Consumer Savvy: Must Customers Understand Your Business Model?

I’ll put this on the table as a fundamental ethical principle for commerce:

If your business model relies upon customers not understanding your business model, your business model is not an ethical one.

We might justify this principle in at least a couple different ways. We could work from first principles, and say that making sure your customers aren’t deceived goes along with basic standards of respect for other human beings. A decent company wants its customers to benefit, and thinks it has genuine value to offer them. Or we could point out that information is essential to the functioning of markets, and that the moral underpinning of markets requires that market transactions at least approach the ideal of full information for all parties.

Ponzi schemes are the extreme example: they rely entirely on “customers” (i.e., victims) not knowing that they are part of a Ponzi scheme.

But there are plenty of other, less extreme examples. For instance, when pricing is central to your business model (e.g., positioning yourself as an airline offering low-cost flights) then deceiving people about the true cost of your product essentially means hoping they don’t understand your business model, which is essentially as follows: “Advertise low prices but charge high prices by adding hidden fees.”

Here are a few current headlines about companies that seem to violate this principle:

Note that this principle doesn’t stipulate that all (or even any) customers actually understand your business model. (There are lots of reputable companies I that I deal with every day without having any real clue what their business model is.) The principle only says that your business model can’t rely upon people not understanding. If you’re relying on people not to understand, that means you essentially have nothing of genuine value to offer them in the first place.

And for that reason, it strikes me that deception about one’s business model is even more egregious than other kinds of deception in business.

3 comments so far

  1. James Lambert on

    I think this issue crops up for most online services. We may kid ourselves that we are the customers of free services like search engines and webmail. But in reality their customers are advertising agencies, we the users, are the product. In these cases confusion about a company’s business model means misunderstanding our place in it.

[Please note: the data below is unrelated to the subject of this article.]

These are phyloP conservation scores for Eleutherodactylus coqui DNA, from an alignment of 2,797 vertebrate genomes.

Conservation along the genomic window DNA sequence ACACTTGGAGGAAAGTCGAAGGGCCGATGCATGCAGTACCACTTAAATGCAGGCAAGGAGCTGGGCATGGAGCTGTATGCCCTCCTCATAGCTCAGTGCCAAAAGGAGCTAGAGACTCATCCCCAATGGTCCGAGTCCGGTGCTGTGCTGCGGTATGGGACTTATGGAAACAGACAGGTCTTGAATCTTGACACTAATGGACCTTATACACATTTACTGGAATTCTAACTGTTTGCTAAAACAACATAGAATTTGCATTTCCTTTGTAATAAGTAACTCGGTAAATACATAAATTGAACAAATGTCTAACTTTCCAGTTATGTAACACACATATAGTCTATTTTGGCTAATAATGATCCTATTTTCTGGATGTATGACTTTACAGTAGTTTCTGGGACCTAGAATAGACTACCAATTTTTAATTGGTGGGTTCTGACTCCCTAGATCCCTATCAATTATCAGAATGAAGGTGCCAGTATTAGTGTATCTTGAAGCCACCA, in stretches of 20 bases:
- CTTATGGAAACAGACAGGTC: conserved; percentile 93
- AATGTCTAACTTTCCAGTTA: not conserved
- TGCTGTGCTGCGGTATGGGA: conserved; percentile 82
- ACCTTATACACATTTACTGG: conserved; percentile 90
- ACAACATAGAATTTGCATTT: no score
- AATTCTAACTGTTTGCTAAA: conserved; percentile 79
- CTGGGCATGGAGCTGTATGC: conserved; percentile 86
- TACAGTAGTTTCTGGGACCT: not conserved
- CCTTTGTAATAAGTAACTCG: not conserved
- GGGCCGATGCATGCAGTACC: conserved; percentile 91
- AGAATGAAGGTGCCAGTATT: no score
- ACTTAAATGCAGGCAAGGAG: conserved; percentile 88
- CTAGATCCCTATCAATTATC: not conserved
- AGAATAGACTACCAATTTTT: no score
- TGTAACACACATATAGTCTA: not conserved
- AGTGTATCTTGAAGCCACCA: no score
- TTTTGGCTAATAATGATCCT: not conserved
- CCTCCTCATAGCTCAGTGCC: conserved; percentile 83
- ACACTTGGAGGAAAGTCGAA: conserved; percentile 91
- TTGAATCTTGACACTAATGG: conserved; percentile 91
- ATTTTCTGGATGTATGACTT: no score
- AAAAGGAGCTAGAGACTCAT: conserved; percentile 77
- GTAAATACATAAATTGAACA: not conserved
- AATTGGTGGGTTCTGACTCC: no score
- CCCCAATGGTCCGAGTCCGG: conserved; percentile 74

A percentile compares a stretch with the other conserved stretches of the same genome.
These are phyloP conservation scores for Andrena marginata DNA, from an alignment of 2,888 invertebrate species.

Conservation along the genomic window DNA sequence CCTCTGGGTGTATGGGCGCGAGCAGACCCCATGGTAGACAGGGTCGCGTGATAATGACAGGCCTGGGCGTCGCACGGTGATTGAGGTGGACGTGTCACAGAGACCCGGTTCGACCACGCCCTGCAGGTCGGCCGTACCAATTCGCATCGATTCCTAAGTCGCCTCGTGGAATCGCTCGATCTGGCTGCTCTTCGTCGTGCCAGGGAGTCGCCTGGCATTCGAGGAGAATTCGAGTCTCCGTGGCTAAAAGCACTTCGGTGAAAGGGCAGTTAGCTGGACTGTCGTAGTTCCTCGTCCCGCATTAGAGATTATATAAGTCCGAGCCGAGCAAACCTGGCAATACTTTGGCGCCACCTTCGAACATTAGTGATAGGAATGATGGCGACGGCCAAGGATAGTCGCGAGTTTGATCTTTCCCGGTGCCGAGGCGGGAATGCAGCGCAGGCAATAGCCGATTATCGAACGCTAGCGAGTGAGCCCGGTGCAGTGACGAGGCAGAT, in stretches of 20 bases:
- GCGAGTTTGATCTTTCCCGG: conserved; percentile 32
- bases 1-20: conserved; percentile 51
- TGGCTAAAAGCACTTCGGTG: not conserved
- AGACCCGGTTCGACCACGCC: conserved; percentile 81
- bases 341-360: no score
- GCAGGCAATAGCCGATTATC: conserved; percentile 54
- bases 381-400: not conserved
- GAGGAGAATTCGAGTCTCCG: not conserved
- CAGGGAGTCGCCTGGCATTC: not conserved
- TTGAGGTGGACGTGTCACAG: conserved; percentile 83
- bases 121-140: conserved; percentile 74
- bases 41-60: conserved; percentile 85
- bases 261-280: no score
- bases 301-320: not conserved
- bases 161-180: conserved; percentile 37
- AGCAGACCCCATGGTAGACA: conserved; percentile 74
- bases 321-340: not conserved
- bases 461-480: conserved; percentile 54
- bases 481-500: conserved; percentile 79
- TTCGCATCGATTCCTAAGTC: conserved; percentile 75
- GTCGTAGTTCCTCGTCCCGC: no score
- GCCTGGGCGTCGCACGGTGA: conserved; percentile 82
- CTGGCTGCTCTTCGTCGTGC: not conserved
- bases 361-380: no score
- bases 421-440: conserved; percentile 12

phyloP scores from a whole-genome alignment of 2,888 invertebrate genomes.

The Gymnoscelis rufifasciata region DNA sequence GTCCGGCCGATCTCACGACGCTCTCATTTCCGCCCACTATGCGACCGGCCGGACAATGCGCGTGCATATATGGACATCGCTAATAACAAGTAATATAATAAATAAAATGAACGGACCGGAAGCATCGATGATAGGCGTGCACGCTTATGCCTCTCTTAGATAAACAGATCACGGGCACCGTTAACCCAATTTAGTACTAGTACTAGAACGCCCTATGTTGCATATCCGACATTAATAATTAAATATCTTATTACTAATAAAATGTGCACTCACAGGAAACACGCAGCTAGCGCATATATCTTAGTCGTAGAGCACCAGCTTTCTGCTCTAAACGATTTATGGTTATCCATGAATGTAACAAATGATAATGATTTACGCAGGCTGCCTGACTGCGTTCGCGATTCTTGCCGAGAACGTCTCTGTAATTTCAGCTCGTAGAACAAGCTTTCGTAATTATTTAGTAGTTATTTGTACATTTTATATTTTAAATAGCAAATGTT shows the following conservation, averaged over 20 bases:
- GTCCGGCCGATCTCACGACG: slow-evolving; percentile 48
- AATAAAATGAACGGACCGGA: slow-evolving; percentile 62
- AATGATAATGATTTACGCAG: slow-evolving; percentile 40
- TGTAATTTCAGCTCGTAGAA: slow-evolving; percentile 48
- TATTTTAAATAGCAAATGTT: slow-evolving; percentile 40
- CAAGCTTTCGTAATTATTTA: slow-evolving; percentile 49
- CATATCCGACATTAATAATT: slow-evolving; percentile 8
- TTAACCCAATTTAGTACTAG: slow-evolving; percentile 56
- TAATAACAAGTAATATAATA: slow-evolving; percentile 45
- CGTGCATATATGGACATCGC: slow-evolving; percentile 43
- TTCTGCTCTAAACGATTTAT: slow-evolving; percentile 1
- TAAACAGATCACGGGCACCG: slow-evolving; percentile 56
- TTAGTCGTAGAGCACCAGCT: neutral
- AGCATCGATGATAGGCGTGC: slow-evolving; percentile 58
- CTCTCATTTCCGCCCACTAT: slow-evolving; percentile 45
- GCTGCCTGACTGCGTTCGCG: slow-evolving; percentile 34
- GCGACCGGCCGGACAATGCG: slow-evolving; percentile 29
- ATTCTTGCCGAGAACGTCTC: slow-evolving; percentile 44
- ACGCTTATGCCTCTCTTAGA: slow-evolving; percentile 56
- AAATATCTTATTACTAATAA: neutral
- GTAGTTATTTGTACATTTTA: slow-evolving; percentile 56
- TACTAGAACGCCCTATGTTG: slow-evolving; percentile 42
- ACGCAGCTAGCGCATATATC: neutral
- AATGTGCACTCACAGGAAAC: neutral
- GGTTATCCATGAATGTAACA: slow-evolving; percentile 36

2. James Meacham on

    I think you are on to something very central here, Professor MacDonald. The most important justification for capitalism is that the people who exchange goods and services do so for a net gain in utility/value. I give you my money for your widget because the widget is worth more to me than the money (or the other things I could buy with it) and you sell me the widget because the money (or the other things you could buy with) is worth more to you than the widget. Without this rationale for the market system, its moral basis quickly falls apart. An unstated assumption is that both parties have complete knowledge (or reasonably complete knowledge) about the utility of the goods or services exchanged. Thus I think that *the* ethical question one has to ask of any transaction is: “if the partner in this exchange knew everything that I do about the exchange, would s/he still think this is an equitable exchange”. If the answer is no, then you are treading ethically questionable territory. As you point out, there are firms (some credit card companies, many of the lenders in the run-up to the subprime crisis, e.g.) that depend upon their customers not understanding the terms and conditions of the exchange. Or, in some cases (many pre-Dodd-Frank banks) firms assume that customers don’t understand the way the product works (e.g. overdraft charges that were manipulated by selecting which transactions were processed first). I think the basic idea here is correct, but I think it is a specific instance of a more general principle about information, utility, and ethics in the market system. While I can imagine limited counterexamples, as rule any firm that benefits from hiding information or, more subtly, relies on predictable cognitive bias (viz your recent blog posting re: same) in order to trick an exchange partner into participating in an exchange is very likely an ethically bad actor.

    • Chris MacDonald on

      Thanks for your comment. This sounds right, but I’ll just make two clarifications:
      a) The information assumption isn’t really unstated, at least to economists — it’s an important precondition for ideal markets;
      b) Seeking “equitable exchange” is hard; but the information requirement is needed for something even more basic than that, though, namely mutual advantage. Guaranteeing equitable benefit is a much tougher requirement.


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